A nuclear trade
The author is an economics professor at Seoul National University.
U.S. President Donald Trump and North Korean leader Kim Jong-un grabbed global media attention on Sunday through a short yet dramatic meeting at the inter-Korean truce village of Panmunjom. Can the leaders strike a monumental nuclear deal in the foreseeable future?
Trump and Kim will likely meet again as long as international sanctions continue to choke the Pyongyang regime. Kim warned that his country would seek a new path if Washington fails to suggest “a new calculus” in the denuclearization talks by the end of this year. But he knows better than anyone else what dangers that new path may bring. If North Korea resumes nuclear experiments and intercontinental ballistic missile tests, the United States may respond with military action.
No matter how much North Korea improves its ties with China and Russia, the two allies can hardly stop international sanctions, as they neither have the will nor power to do so except by offering diplomatic help to Pyongyang. For the United States’ part, Trump has no reason to stop negotiating with Kim as he is eager to go down in history as the first American president to resolve the North Korea nuclear issue.
Yet a fourth North Korea-U.S. summit likely won’t happen soon because Kim and Trump would not want to meet without a full guarantee of signing a nuclear deal. If Kim returns home empty-handed again like he did in Hanoi, Vietnam, it would dent his leadership and possibly lead to instability in North Korea. The young leader won’t easily drop his earlier proposal in Hanoi — dismantling the Yongbyon nuclear facility in return for easing of all the sanctions imposed since 2016. Meanwhile, the United States will likely wait until the sanctions help weaken North Korea’s position. Washington will not back down from its proposal that sanctions relief will only follow North Korea’s full denuclearization. For a White House chief vying for re-election next year, a no-deal-summit with Kim could provide fodder for criticism in the United States.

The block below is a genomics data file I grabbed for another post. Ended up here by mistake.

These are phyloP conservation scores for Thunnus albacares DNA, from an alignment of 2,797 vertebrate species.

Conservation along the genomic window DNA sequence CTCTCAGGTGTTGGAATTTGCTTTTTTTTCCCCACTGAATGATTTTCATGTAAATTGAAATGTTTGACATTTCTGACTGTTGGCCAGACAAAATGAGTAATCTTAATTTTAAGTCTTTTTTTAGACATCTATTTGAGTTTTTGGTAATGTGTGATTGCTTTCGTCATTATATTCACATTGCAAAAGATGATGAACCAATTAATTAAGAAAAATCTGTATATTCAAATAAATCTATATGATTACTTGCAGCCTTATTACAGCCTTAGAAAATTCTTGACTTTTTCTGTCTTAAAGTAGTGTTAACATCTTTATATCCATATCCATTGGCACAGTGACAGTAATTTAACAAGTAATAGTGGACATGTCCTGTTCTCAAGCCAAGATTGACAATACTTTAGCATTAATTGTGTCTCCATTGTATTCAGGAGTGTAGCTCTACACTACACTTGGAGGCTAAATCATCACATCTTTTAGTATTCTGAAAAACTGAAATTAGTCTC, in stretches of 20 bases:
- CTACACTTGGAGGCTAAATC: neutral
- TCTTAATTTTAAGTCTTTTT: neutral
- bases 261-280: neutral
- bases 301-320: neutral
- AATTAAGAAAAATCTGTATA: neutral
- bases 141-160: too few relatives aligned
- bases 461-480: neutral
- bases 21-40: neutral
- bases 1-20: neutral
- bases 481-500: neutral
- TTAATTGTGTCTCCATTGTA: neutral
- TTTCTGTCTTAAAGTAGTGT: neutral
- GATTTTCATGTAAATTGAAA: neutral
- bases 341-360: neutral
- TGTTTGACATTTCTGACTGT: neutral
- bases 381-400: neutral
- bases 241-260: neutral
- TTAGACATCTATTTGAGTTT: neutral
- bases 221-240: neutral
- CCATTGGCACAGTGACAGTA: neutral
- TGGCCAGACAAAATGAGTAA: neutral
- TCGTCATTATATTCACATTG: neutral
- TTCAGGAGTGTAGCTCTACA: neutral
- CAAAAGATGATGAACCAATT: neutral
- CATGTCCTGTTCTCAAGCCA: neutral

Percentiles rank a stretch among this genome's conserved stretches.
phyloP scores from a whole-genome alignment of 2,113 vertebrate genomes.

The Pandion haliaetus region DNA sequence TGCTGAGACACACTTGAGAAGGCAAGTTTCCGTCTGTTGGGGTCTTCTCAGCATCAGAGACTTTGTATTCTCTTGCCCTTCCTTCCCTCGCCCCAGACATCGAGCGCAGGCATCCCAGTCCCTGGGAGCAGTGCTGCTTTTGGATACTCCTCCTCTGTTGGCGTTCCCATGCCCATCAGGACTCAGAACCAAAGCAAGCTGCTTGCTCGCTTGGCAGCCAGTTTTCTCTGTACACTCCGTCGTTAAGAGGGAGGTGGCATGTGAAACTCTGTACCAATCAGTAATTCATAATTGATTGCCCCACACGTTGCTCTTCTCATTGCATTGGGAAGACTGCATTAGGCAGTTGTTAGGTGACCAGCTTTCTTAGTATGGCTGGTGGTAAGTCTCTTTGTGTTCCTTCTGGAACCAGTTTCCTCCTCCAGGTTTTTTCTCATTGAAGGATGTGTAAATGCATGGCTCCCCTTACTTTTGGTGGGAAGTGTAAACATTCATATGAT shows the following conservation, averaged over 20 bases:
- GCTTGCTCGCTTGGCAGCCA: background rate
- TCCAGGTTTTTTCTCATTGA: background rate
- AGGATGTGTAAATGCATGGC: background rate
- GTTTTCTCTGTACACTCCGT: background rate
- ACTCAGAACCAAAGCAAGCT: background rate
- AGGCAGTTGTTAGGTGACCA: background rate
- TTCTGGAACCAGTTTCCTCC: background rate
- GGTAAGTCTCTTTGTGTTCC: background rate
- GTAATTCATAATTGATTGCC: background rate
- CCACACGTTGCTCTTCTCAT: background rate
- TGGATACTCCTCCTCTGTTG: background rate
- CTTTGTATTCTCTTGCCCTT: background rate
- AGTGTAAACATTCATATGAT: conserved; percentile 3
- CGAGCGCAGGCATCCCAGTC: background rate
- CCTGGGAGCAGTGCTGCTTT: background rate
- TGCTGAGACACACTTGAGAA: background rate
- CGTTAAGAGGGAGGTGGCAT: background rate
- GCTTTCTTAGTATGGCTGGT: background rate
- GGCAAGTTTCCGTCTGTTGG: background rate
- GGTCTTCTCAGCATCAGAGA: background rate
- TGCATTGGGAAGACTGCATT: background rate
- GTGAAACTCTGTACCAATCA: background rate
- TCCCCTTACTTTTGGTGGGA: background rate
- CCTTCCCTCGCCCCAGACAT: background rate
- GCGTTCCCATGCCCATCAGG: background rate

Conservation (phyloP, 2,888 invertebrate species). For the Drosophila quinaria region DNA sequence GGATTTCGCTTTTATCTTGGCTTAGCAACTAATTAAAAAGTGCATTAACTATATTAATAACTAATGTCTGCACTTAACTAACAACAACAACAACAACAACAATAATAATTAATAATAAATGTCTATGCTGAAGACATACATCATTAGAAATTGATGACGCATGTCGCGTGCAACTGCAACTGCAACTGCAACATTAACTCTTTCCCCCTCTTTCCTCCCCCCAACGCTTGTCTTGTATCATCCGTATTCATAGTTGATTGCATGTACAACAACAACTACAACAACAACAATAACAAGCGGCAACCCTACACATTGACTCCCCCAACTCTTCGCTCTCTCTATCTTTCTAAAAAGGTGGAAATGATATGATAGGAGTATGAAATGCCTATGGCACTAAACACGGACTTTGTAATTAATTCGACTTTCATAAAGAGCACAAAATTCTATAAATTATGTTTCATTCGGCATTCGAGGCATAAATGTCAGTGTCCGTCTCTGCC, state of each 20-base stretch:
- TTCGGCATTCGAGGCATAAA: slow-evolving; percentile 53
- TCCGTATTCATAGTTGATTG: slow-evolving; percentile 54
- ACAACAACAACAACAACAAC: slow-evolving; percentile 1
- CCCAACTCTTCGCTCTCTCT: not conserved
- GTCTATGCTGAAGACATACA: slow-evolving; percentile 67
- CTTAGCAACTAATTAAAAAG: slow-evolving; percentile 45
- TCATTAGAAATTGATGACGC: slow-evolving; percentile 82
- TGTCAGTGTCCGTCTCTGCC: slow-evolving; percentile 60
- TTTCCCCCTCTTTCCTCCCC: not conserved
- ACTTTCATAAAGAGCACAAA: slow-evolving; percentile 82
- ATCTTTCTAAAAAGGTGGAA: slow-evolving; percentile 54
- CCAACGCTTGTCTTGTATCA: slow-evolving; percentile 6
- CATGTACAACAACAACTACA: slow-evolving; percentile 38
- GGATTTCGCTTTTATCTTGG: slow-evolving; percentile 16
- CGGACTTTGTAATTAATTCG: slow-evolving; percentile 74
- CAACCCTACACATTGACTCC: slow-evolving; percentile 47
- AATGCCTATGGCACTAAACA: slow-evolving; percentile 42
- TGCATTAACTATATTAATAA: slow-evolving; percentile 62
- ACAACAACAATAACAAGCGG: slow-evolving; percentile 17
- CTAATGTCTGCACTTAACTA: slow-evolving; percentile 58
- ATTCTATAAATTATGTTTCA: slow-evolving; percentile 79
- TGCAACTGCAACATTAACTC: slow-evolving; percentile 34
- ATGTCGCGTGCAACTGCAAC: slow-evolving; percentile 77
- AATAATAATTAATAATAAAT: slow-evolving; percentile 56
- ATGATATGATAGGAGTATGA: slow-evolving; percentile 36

For a successful next summit, both countries will have to narrow their differences through working-level negotiations. Above all, Pyongyang will have to propose an advanced negotiating plan or accept Washington’s. That plan should at least include these details.
First, there should be a clear definition of “complete denuclearization.” Pyongyang must admit that complete denuclearization encompasses the idea of getting rid of nuclear weapons, missiles, as well as all of related materials and facilities. Only then can Washington show flexibility to take into account Pyongyang’s position on how to implement the plan.
Second, Pyongyang must provide information on a full inventory of its nuclear weapons and materials. Based on the list, Washington will see what’s on the table and draw up a denuclearization roadmap. Through the roadmap, the United States will be able to provide a reward for each denuclearization step taken by the North, such as sanctions relief, economic support and security guarantees.
If Pyongyang refuses to submit a full list, it can divide the list into pieces and provide Washington with information on each category of the roadmap.
For instance, in the first stage of the denuclearization roadmap, North Korea may provide information on its nuclear facilities and on how to dismantle them; in the second stage, information on its existing nuclear weapons and missiles and how to scrap them; and in the third stage, information on its nuclear materials and how to destroy them.
If North Korea agrees to the above, a step-by-step approach to denuclearization with each step reciprocated by a reward from the United States could be possible. That means Washington will have to decide along with international society what reciprocal measure to offer to Pyongyang for each denuclearization step it takes. Those incentives will have to be specified in the Washington-Pyongyang negotiation plan for denuclearization talks.
Easing sanctions after North Korea’s complete denuclearization, which the Trump administration is currently trying to pursue, is ideal yet unrealistic. It is time the United States considers what sanctions to ease in return for Pyongyang dismantling its Yongbyon nuclear facilities. What is important is that the United States should carefully calculate how an easing of sanctions will affect the North Korean economy and the Kim regime. If the sanctions relief helps the North too much, the denuclearization talks on reaching the next step in the roadmap may lose steam.
A reasonable deal would be North Korea tearing down Yongbyon in return for reopening the inter-Korean Kaesong Industrial Complex. Yet the total amount of foreign exchange earnings Pyongyang receive through the industrial park should not exceed the amount it received before the sanctions.
There’s always a chance to denuclearize North Korea as long as international sanctions continue to cripple its economy. As long as the door to that chance is opened, one of the best ways to reach a nuclear deal is to wisely combine sanctions and diplomacy.
JoongAng Ilbo, July 3, Page 31
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